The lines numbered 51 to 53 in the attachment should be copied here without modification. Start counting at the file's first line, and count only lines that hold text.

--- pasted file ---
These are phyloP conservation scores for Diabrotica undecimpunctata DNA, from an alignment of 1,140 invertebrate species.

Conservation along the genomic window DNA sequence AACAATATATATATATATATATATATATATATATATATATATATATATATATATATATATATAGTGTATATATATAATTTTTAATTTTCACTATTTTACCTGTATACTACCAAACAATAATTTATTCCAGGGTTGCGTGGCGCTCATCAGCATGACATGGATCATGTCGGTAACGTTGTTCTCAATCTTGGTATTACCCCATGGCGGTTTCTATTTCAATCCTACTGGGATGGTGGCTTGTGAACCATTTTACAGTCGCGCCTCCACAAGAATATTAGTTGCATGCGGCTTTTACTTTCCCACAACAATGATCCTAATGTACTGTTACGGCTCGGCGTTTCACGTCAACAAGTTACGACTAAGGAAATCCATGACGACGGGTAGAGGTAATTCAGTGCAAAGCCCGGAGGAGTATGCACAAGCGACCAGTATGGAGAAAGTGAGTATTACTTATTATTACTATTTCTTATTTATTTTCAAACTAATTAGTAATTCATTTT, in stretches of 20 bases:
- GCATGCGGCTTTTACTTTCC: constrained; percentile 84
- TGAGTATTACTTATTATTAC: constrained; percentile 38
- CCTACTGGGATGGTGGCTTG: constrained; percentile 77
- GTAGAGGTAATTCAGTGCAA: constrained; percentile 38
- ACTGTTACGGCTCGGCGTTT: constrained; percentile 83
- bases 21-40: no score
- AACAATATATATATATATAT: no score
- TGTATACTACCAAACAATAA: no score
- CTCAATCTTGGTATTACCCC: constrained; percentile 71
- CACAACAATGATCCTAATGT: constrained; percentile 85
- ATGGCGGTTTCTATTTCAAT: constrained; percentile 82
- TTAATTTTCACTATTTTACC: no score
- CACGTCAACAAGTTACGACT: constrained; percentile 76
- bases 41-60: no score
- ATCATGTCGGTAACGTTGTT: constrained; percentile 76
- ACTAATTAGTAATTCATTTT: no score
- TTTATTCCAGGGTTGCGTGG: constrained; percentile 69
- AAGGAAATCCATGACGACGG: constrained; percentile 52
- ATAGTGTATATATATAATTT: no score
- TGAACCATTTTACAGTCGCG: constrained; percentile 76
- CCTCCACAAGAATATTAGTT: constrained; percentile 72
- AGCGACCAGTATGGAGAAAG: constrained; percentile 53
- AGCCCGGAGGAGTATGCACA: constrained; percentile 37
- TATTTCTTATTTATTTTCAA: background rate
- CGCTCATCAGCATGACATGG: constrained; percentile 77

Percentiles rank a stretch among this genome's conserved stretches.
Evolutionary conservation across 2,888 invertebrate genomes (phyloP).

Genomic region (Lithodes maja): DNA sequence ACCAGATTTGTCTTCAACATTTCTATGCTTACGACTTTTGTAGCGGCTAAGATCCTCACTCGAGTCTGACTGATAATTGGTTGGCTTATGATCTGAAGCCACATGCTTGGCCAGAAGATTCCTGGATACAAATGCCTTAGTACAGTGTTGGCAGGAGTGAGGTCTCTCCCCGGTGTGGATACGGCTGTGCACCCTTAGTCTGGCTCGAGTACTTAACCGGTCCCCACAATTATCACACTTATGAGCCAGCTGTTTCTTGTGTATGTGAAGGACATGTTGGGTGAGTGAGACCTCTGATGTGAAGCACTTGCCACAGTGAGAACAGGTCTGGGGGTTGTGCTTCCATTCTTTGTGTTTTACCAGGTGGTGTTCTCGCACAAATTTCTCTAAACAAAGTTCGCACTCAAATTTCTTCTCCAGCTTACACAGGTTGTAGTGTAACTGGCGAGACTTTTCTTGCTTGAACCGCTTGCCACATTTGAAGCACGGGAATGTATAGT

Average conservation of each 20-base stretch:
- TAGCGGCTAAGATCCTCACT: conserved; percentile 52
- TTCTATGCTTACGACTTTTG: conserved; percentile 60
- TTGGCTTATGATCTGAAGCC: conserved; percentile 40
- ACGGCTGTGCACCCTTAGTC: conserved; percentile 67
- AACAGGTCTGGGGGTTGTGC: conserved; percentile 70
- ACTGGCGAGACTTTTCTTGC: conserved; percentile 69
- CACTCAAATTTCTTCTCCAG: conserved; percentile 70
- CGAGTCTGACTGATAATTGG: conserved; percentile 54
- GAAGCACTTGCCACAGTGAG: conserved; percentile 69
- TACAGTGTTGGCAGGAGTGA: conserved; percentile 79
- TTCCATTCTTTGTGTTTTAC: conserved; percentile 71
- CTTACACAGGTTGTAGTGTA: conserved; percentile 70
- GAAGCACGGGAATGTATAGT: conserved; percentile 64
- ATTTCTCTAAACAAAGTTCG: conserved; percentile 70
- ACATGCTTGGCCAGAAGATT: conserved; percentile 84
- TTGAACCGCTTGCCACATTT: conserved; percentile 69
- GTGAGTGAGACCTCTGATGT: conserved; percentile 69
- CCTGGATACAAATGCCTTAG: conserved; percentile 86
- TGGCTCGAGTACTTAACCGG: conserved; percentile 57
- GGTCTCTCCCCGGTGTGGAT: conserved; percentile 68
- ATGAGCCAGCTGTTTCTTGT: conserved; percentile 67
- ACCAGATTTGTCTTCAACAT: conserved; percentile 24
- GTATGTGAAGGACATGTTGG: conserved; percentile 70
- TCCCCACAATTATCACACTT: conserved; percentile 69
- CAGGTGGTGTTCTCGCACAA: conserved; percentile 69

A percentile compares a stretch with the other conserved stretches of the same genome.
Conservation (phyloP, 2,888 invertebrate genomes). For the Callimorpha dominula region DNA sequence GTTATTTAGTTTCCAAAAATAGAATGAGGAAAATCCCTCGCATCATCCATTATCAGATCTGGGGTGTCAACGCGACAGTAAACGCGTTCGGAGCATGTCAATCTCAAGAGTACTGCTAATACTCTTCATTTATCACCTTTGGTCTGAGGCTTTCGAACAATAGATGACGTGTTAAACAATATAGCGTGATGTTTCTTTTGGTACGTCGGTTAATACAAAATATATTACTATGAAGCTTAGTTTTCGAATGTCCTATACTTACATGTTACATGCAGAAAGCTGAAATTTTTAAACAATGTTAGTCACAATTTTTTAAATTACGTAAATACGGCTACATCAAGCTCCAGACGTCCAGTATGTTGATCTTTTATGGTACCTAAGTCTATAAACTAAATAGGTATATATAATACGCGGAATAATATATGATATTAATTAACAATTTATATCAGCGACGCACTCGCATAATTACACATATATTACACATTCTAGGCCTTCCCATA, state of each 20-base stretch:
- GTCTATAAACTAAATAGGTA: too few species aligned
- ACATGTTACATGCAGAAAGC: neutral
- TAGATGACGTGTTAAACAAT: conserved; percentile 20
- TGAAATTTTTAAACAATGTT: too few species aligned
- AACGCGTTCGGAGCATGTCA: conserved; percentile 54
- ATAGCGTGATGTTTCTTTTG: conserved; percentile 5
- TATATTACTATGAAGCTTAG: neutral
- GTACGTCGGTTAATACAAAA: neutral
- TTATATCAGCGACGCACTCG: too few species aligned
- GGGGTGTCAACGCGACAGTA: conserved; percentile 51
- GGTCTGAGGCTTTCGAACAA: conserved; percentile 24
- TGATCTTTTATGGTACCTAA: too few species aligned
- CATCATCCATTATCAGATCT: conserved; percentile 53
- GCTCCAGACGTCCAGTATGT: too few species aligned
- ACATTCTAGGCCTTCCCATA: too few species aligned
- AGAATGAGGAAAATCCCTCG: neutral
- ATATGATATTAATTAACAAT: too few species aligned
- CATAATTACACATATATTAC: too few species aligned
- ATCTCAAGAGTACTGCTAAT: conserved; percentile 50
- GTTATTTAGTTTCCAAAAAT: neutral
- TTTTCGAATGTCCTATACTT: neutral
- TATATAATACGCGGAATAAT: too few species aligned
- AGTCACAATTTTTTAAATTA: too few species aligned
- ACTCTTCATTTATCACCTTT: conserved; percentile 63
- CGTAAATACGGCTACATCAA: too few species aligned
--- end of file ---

- GGTCTCTCCCCGGTGTGGAT: conserved; percentile 68
- ATGAGCCAGCTGTTTCTTGT: conserved; percentile 67
- ACCAGATTTGTCTTCAACAT: conserved; percentile 24